The relational expression estimation processing unit 15 also obtains coefficients by “multiple regression analysis” for “B” and “C” of the variable 91, and defines coefficients βB, γB, and ε, and coefficients βC, γC, and ε, respectively. With this analysis, “A” to “C” of the variable 91 are expressed by a linear relational expression. With respect to “D” of the variable 91, there is no linear relational expression because there are no other variables in the group 74.

Then, the relational expression estimation processing unit 15 creates a physical model 93. The physical model 93 is constituted with variables, linear relational expressions, and coefficients. For example, as a variable, a sensor ID and a variable type corresponding to individual variables are recorded, for example, “A”: “sensor”, “B”: “sensor”, “C”: “latent variable”, and “D”: “sensor”.

As a linear relational expression, a linear relational expression that expresses “A”, “B”, and “C” is recorded including a value of the coefficient. The calculation result of the correlation coefficient is recorded as the coefficient. The relational expression estimation processing unit 15 transmits the physical model 93 to the physical model display unit 16 and the abnormality predictor diagnosis processing unit 2.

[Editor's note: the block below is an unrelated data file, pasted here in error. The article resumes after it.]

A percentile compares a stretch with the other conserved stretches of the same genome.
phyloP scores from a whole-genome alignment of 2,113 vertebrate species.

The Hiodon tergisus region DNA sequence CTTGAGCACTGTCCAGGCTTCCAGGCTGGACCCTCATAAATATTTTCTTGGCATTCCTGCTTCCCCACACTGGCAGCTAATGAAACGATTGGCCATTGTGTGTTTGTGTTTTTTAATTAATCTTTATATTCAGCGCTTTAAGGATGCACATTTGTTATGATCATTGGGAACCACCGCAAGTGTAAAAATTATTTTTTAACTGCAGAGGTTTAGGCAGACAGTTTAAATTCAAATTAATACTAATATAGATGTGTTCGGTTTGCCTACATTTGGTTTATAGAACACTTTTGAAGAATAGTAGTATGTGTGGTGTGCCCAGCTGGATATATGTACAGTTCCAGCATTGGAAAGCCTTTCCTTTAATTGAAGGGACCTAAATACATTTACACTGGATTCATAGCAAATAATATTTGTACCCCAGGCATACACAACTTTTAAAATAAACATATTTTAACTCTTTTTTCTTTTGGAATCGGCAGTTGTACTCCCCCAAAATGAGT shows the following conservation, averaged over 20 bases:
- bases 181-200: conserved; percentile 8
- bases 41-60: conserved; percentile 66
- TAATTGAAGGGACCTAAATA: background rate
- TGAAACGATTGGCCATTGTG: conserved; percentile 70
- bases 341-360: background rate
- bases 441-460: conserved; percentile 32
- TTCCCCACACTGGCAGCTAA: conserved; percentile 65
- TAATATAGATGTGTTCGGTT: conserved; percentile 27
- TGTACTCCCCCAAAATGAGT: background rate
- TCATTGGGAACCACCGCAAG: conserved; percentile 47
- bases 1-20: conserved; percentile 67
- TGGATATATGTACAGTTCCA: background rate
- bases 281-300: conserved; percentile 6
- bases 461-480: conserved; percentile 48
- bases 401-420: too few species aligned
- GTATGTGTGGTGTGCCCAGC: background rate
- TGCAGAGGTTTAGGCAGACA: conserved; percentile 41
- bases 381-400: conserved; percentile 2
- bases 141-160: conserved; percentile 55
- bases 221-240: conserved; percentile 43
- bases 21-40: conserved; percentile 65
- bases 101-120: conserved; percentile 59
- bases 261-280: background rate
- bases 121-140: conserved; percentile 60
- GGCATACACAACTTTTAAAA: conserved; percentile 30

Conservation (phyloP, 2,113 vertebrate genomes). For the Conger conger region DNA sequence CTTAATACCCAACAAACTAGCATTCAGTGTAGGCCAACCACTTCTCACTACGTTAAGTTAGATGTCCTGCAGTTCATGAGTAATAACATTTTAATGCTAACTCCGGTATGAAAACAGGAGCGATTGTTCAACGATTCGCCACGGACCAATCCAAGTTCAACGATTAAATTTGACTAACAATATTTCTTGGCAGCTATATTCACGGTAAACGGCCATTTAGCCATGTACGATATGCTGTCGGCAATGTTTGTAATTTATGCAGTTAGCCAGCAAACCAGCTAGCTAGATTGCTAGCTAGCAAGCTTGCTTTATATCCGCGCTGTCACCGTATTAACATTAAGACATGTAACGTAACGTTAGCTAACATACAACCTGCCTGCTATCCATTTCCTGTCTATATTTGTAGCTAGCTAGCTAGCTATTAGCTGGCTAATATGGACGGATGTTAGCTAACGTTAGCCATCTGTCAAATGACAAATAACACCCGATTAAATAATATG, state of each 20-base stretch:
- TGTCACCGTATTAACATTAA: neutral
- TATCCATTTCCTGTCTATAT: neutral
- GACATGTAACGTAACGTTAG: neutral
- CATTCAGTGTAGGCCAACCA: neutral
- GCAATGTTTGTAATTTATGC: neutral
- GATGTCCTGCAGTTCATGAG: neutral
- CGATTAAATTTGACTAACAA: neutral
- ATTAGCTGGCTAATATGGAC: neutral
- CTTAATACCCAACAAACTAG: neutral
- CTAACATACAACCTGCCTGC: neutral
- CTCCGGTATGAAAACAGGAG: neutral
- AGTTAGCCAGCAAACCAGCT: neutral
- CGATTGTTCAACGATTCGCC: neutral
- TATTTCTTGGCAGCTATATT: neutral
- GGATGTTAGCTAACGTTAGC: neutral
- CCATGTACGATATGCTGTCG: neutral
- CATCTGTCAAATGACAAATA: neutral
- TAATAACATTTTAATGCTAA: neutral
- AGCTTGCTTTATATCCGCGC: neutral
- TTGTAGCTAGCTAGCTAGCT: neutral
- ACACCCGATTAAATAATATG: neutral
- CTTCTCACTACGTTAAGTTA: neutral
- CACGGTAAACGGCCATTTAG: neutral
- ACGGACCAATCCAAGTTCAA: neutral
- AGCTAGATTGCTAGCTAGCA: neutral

FIG. 10 is a diagram illustrating an exemplary processing flow of the relational expression estimation processing unit 15. The relational expression estimation processing unit 15 creates a table of variables and explanatory variables from a grouping result of the grouping processing unit 14 (step 101). Then, one unselected variable is selected from the created table (step 102), and the coefficients of the linear relational expression of the variable and the explanatory variable are obtained by the multiple regression analysis method for the selected variable (step 103).

The relational expression estimation processing unit 15 determines whether the selection of the variable from the created table is completed (step 104). In a case where it is determined that unselected variables remain in the table and selection is not completed, the processing returns to step 102. In a case where it is determined that the selection is completed, this means the finish of the creation of the linear relational expression. Accordingly, the processing proceeds to step 105, at which a physical model is generated by collecting the information of the created linear relational expression, variables, and coefficients (step 105) and this completes the relational expression estimation processing.

As described above, the complexity and accuracy of the physical model are affected by two parameters, that is, the number of sensors and the order of the nonlinear function. With a combination of a large number of sensors and a high order nonlinear function, it is possible to generate a complex latent variable, enabling expressing of a complicated physical phenomenon of an apparatus as a sensing target.

In this case, the accuracy of the physical model increases, whereas the calculation time increases exponentially. In order to set this important parameter, the present embodiment is configured to adjust parameters so as to enable first generating a physical model with a simple setting, then, evaluating the accuracy of the physical model, and satisfying accuracy requirement.